Rating: 3.75 stars
Buy Link:
Amazon | iBooks | Amazon UK
Length: Novel

 

Months ago, Corin was involved in a car accident that killed his boyfriend and left him with prosopagnosia, or face blindness. Adapting to the change has been difficult for him and those around him; Corin especially feels pressure to pass, to act and behave as though nothing were different. With so much internal and external expectation, he decides a fresh start is in order and moves to Glastonbury. There, he meets handsome tattoo artist, Adam Merchant. In some ways, Corin is pleased with the prospect of getting to know Adam. If nothing else, he’ll be making a new friend. And maybe there is something to the frisson of attraction he feels for the man. But Corin still cannot find the words to explain his disability; he is just learning to accept that prosopagnosia is a disability himself. It causes some friction between the two at the worst times, none of which is helped by the idea that someone is following Corin and he has no way of identifying who that person is…if they’re even a person, because the clothes they wear look identical to the last thing Corin saw his dead boyfriend wearing.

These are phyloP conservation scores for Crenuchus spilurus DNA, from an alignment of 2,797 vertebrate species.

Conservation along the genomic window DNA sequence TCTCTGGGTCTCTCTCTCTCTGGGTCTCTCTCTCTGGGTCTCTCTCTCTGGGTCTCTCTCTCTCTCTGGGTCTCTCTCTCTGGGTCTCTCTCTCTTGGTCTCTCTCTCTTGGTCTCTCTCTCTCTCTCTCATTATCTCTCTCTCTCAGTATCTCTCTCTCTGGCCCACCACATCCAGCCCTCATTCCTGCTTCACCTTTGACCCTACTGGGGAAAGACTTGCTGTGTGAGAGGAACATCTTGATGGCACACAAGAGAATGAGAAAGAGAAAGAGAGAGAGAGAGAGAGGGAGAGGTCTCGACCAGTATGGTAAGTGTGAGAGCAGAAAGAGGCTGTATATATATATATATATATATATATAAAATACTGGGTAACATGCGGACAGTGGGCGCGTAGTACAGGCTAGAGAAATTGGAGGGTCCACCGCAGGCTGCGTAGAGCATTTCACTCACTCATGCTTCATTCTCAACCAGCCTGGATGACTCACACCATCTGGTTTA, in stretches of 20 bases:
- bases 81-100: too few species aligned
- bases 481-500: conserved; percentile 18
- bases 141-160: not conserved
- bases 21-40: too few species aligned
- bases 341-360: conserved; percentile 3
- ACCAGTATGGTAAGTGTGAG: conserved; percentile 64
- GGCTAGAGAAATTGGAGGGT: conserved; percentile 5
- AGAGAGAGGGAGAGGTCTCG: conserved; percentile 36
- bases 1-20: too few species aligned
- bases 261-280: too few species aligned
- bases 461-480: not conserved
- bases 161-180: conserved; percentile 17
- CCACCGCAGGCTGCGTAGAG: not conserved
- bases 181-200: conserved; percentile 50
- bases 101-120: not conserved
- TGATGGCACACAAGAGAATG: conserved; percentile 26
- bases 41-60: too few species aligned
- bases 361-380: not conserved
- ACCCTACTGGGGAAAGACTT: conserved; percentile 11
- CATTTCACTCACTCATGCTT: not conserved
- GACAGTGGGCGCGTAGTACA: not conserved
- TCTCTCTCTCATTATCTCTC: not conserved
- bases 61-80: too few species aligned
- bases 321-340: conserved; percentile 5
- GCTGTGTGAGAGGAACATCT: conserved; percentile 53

Adam and his mother had a huge falling out years ago over her neglectful-seeming behavior. It drove him from Glastonbury to London where he grew from troubled teenager to trained tattoo artist. Still, his Glastonbury roots eventually called him home. For months, Adam meant visit his mother to try to mend fences, but he never got the chance when she passed away suddenly. If Adam was unprepared for her death, he was absolutely flummoxed to learn she’d left everything to him. What he didn’t realize is that “everything” seems to include occasional apparitions of her ghost and murmured words in the house. Unsettled by the idea he’s seeing his mother’s ghost, Adam wants to turn to his two best friends, but they’ve been talking about him behind his back. So, when he meets Corin, Adam is hoping to finally make a real connection. As friends, for sure…and maybe something more. As much as he likes Corin, there’s something slightly off a little too aloof about the man, however. That is, until he learns Corin was in an accident and cannot recognize faces. Things are wonderful…at least until their different experiences with ghostly happenings push them in opposite directions. Can they figure out what’s happening before it’s too late?

Face Blind is a contemporary get-together romance from author J.L. Merrow. It takes place in Glastonbury, England around the end of October. I thought the timing helped the mood of the book and tempered the skepticism of our two MCs. First, I loved the association between fall time and spooky time. Second, I thought the atmosphere surrounding the upcoming Samhain celebrations help the two MCs more readily believe they are being contacted by the dead. Third, I enjoyed the light tension created by Adam being convinced his “haunting” was a positive one (his mother trying to tell him goodbye) and Corin being convinced his “haunting” was a negative one (his boyfriend out to terrorize him because Corin survived and the boyfriend didn’t).